Councilmember Clark left office on April 14, 2015.
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Robert Hansen, 1959-2010

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Many of us knew Robert Hansen, but many people still don’t know that he passed away at the end of last month.  Robert was one of the most recognized and most-welcome of Real Change vendors around town.  He could be seen either Downtown here near City Hall, usually on the Forth and Cherry corner of the Columbia Tower, or outside the Seward Park PCC.  To be honest it took me a long time, several years really, before I started saying hello to Robert and buying my copy of Real Change from him. I’m not sure why. He seemed a little gruff, and I was probably unduly nervous about talking up this street corner regular.

Then it just became ridiculous.  I was seeing him every day either at Fourth and Cherry or at PCC. We clearly both recognized each other. I finally just started saying hi and buying the paper from time to time. Then we’d start talking longer.  Usually about the Huskies or the Seahawks, less frequently about politics.  He was always on top of the latest in the teams’ progress and the roster changes.  One thing people may not know is that Robert was really good at advising on flower bouquets.  The Seward Park PCC keeps their flowers out to the side of the door and Robert would help me out if I was picking up flowers.  He was really good at it, too.  I would be reaching for something and he’d lean in and point out a different bunch that, on review, was clearly superior in color make-up.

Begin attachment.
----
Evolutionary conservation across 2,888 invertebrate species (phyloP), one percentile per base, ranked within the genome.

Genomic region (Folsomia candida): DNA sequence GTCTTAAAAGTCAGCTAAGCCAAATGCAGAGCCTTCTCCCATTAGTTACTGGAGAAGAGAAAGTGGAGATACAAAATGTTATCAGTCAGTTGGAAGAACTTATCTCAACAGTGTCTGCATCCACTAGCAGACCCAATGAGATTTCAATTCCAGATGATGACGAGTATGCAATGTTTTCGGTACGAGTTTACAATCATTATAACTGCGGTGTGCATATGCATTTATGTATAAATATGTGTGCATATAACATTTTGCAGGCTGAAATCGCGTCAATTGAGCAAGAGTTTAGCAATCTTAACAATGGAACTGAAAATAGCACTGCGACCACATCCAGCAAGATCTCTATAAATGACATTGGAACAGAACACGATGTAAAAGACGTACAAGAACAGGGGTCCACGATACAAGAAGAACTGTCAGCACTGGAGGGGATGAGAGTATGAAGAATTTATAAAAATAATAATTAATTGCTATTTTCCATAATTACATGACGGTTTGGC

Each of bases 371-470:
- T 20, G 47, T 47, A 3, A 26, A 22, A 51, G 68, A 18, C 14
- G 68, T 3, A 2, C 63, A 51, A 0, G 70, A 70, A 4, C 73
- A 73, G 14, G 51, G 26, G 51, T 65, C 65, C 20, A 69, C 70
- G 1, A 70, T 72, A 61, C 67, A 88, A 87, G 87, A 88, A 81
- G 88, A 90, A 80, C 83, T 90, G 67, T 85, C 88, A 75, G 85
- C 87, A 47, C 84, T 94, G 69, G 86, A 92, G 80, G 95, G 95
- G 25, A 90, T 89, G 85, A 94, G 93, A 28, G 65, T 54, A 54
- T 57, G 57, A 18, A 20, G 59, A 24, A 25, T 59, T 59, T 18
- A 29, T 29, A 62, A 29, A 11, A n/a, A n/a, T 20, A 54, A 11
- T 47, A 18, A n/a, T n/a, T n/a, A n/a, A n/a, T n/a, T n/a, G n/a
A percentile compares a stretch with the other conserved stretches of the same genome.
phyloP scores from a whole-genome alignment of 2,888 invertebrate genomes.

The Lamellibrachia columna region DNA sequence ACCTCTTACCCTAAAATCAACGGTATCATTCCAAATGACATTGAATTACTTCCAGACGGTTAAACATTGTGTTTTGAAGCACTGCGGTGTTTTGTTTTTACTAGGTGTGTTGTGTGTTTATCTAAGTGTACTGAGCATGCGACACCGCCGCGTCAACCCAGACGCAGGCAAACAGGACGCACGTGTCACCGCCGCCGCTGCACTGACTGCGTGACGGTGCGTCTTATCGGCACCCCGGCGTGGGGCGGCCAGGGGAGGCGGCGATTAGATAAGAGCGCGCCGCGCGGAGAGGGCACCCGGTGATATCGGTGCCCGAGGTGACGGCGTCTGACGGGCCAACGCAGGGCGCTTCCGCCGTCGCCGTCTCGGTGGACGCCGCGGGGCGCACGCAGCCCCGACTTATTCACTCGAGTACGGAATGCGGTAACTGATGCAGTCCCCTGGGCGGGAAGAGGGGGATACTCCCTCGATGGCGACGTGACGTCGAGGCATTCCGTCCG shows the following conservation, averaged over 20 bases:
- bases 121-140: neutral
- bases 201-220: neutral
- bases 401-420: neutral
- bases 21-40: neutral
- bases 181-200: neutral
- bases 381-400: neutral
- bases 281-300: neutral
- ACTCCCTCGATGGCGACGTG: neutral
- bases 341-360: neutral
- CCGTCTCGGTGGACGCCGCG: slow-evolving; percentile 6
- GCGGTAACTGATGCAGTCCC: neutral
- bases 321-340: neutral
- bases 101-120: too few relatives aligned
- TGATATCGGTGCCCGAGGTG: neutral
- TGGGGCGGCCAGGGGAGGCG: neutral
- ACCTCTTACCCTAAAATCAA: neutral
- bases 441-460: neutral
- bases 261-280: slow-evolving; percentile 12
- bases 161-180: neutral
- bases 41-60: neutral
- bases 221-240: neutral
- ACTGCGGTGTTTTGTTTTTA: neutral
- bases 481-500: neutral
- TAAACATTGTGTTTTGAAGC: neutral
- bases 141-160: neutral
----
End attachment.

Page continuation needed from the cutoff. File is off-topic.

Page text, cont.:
The memorial on Real Change’s website notes that Robert helped to sort out conflicts between vendors. He had a knack for this, too. There was a new guy working the PCC one day who apparently didn’t know Robert and was new to the Real Change system.  He was maybe a little negative in his salesmanship and a couple of the storekeepers were noticing him, but not in a good way.  I saw Robert take him aside and firmly explain to the guy the balance involved in being a successful Real Change vendor in a super small business district.

In the past year Robert proudly arrived for his selling stints at PCC in a new-to-him pick-up truck.  He was psyched when he got it.

I’ve been sick with pneumonia (“community acquired” is my new favorite term) or bronchitis for approximately a month now.  When stuck at home I’ve switched between bed, the couch and chairs depending upon the time of day. I walk back and forth from the kitchen to make more and more tea. I have a humidifier, my own bathroom, and a washer and dryer downstairs. I get paid when I’m on bed rest.

Robert apparently died in his truck down on Sixth Avenue South near Massachusetts Street on Thursday, April 28. He’d been discharged the day before from the hospital with orders of seven days bed rest. I don’t know if he had offers of places to go or an opportunity for a respite bed in one of the shelters. I do know we need more respite beds for homeless people leaving hospital care. Ironically, temporary respite care for homeless people discharged from hospitals is one of the things I’ve been researching this year and would like to expand. We clearly need more beds whether Robert was in need of one or not.

A memorial for Robert will be held this Friday at 1 p.m. at City Hall Plaza.


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Comment from vic roberson
Time May 12, 2010 at 9:09 pm


I am sorry to hear that Robert passed alone and in his truck. I have talked to him many times over the past five or more years. He was kind, gentle and warm hearted. he often talked of his girlfriend and his kids. i will miss him

vic roberson

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